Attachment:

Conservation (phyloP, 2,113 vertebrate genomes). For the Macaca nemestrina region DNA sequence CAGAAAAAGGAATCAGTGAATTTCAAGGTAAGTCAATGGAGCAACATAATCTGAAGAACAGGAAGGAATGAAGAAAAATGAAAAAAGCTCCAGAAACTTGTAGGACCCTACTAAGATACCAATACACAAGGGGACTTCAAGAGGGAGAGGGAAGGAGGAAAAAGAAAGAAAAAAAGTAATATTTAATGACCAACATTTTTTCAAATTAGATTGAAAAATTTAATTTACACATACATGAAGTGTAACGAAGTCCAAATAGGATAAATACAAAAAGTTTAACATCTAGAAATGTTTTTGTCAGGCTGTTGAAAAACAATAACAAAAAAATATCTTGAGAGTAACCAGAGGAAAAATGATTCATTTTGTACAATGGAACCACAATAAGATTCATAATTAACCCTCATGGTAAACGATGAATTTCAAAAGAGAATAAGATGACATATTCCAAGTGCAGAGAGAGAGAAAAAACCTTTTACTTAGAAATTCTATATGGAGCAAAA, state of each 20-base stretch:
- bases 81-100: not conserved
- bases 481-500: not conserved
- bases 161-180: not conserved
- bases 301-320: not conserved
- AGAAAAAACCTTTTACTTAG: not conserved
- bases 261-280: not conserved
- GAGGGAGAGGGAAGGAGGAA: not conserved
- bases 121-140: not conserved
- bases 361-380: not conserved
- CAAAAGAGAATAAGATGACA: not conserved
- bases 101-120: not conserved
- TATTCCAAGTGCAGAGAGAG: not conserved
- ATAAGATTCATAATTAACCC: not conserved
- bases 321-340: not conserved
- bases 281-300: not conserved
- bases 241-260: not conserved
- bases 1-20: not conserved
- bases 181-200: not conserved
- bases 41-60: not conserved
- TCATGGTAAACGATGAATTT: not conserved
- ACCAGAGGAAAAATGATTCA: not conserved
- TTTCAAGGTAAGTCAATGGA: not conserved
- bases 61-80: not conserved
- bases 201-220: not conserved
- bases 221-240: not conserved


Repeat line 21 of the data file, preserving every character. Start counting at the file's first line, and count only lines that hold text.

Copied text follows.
- TCATGGTAAACGATGAATTT: not conserved